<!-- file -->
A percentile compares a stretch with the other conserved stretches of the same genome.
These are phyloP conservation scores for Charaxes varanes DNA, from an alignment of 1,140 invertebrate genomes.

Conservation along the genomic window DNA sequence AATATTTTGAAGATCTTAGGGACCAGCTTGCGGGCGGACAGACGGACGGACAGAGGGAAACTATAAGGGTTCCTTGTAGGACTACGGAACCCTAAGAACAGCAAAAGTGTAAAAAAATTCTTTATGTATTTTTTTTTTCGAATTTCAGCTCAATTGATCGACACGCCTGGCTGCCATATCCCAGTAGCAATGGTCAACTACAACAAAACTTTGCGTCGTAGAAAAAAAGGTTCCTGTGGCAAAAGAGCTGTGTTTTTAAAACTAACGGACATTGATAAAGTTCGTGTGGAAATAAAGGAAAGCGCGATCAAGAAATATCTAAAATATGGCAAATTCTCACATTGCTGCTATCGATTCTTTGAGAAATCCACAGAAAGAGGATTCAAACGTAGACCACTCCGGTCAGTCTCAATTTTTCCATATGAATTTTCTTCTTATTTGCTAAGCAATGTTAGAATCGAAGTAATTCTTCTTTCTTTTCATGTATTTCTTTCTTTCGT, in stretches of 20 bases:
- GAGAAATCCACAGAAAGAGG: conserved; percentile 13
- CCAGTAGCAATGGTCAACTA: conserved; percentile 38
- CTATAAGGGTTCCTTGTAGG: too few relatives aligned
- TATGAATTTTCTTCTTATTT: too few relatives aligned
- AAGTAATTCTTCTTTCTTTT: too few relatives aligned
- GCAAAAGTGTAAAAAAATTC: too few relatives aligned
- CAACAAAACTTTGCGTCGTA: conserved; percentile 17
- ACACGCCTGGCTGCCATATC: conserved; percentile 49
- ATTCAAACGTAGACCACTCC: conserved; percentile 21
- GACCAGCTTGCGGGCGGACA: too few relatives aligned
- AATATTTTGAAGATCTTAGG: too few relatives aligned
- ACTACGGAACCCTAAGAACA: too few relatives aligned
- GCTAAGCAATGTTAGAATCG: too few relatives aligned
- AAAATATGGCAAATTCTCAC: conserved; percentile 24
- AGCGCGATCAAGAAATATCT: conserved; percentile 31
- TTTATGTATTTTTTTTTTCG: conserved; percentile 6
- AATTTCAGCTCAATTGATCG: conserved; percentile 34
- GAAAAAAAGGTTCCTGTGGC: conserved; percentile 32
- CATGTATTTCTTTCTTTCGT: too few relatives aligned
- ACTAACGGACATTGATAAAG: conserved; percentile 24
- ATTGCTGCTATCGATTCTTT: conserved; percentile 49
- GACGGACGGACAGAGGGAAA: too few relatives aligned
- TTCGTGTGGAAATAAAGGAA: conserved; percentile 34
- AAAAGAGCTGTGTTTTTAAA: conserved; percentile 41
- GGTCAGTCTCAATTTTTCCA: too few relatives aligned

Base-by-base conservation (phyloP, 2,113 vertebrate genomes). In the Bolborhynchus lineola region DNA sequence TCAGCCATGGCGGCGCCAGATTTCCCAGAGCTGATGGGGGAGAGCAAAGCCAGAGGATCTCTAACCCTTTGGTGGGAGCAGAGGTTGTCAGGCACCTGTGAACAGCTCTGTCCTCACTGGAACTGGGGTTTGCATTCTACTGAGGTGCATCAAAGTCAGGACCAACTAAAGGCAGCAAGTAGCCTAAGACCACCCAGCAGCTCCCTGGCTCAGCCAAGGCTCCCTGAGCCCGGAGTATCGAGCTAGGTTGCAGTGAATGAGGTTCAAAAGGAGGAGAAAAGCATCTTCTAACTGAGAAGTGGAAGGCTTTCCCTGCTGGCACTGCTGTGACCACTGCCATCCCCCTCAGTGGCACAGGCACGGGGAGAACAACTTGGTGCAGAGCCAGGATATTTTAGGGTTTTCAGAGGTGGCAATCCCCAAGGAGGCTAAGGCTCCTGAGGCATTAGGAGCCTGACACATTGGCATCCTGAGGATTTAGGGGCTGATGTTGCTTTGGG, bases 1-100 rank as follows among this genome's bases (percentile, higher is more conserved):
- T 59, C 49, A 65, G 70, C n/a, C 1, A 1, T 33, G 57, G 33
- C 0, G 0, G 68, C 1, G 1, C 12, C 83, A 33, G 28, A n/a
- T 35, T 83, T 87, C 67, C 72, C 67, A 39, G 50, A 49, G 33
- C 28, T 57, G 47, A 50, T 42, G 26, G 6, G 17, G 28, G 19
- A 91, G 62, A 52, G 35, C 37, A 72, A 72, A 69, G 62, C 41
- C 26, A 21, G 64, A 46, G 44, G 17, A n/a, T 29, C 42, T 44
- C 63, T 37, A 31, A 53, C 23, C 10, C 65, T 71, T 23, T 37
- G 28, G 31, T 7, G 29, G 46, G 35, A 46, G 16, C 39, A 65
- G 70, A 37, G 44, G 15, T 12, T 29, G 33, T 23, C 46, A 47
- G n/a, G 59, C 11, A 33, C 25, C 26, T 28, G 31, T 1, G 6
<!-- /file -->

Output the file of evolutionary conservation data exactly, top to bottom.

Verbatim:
A percentile compares a stretch with the other conserved stretches of the same genome.
These are phyloP conservation scores for Charaxes varanes DNA, from an alignment of 1,140 invertebrate genomes.

Conservation along the genomic window DNA sequence AATATTTTGAAGATCTTAGGGACCAGCTTGCGGGCGGACAGACGGACGGACAGAGGGAAACTATAAGGGTTCCTTGTAGGACTACGGAACCCTAAGAACAGCAAAAGTGTAAAAAAATTCTTTATGTATTTTTTTTTTCGAATTTCAGCTCAATTGATCGACACGCCTGGCTGCCATATCCCAGTAGCAATGGTCAACTACAACAAAACTTTGCGTCGTAGAAAAAAAGGTTCCTGTGGCAAAAGAGCTGTGTTTTTAAAACTAACGGACATTGATAAAGTTCGTGTGGAAATAAAGGAAAGCGCGATCAAGAAATATCTAAAATATGGCAAATTCTCACATTGCTGCTATCGATTCTTTGAGAAATCCACAGAAAGAGGATTCAAACGTAGACCACTCCGGTCAGTCTCAATTTTTCCATATGAATTTTCTTCTTATTTGCTAAGCAATGTTAGAATCGAAGTAATTCTTCTTTCTTTTCATGTATTTCTTTCTTTCGT, in stretches of 20 bases:
- GAGAAATCCACAGAAAGAGG: conserved; percentile 13
- CCAGTAGCAATGGTCAACTA: conserved; percentile 38
- CTATAAGGGTTCCTTGTAGG: too few relatives aligned
- TATGAATTTTCTTCTTATTT: too few relatives aligned
- AAGTAATTCTTCTTTCTTTT: too few relatives aligned
- GCAAAAGTGTAAAAAAATTC: too few relatives aligned
- CAACAAAACTTTGCGTCGTA: conserved; percentile 17
- ACACGCCTGGCTGCCATATC: conserved; percentile 49
- ATTCAAACGTAGACCACTCC: conserved; percentile 21
- GACCAGCTTGCGGGCGGACA: too few relatives aligned
- AATATTTTGAAGATCTTAGG: too few relatives aligned
- ACTACGGAACCCTAAGAACA: too few relatives aligned
- GCTAAGCAATGTTAGAATCG: too few relatives aligned
- AAAATATGGCAAATTCTCAC: conserved; percentile 24
- AGCGCGATCAAGAAATATCT: conserved; percentile 31
- TTTATGTATTTTTTTTTTCG: conserved; percentile 6
- AATTTCAGCTCAATTGATCG: conserved; percentile 34
- GAAAAAAAGGTTCCTGTGGC: conserved; percentile 32
- CATGTATTTCTTTCTTTCGT: too few relatives aligned
- ACTAACGGACATTGATAAAG: conserved; percentile 24
- ATTGCTGCTATCGATTCTTT: conserved; percentile 49
- GACGGACGGACAGAGGGAAA: too few relatives aligned
- TTCGTGTGGAAATAAAGGAA: conserved; percentile 34
- AAAAGAGCTGTGTTTTTAAA: conserved; percentile 41
- GGTCAGTCTCAATTTTTCCA: too few relatives aligned

Base-by-base conservation (phyloP, 2,113 vertebrate genomes). In the Bolborhynchus lineola region DNA sequence TCAGCCATGGCGGCGCCAGATTTCCCAGAGCTGATGGGGGAGAGCAAAGCCAGAGGATCTCTAACCCTTTGGTGGGAGCAGAGGTTGTCAGGCACCTGTGAACAGCTCTGTCCTCACTGGAACTGGGGTTTGCATTCTACTGAGGTGCATCAAAGTCAGGACCAACTAAAGGCAGCAAGTAGCCTAAGACCACCCAGCAGCTCCCTGGCTCAGCCAAGGCTCCCTGAGCCCGGAGTATCGAGCTAGGTTGCAGTGAATGAGGTTCAAAAGGAGGAGAAAAGCATCTTCTAACTGAGAAGTGGAAGGCTTTCCCTGCTGGCACTGCTGTGACCACTGCCATCCCCCTCAGTGGCACAGGCACGGGGAGAACAACTTGGTGCAGAGCCAGGATATTTTAGGGTTTTCAGAGGTGGCAATCCCCAAGGAGGCTAAGGCTCCTGAGGCATTAGGAGCCTGACACATTGGCATCCTGAGGATTTAGGGGCTGATGTTGCTTTGGG, bases 1-100 rank as follows among this genome's bases (percentile, higher is more conserved):
- T 59, C 49, A 65, G 70, C n/a, C 1, A 1, T 33, G 57, G 33
- C 0, G 0, G 68, C 1, G 1, C 12, C 83, A 33, G 28, A n/a
- T 35, T 83, T 87, C 67, C 72, C 67, A 39, G 50, A 49, G 33
- C 28, T 57, G 47, A 50, T 42, G 26, G 6, G 17, G 28, G 19
- A 91, G 62, A 52, G 35, C 37, A 72, A 72, A 69, G 62, C 41
- C 26, A 21, G 64, A 46, G 44, G 17, A n/a, T 29, C 42, T 44
- C 63, T 37, A 31, A 53, C 23, C 10, C 65, T 71, T 23, T 37
- G 28, G 31, T 7, G 29, G 46, G 35, A 46, G 16, C 39, A 65
- G 70, A 37, G 44, G 15, T 12, T 29, G 33, T 23, C 46, A 47
- G n/a, G 59, C 11, A 33, C 25, C 26, T 28, G 31, T 1, G 6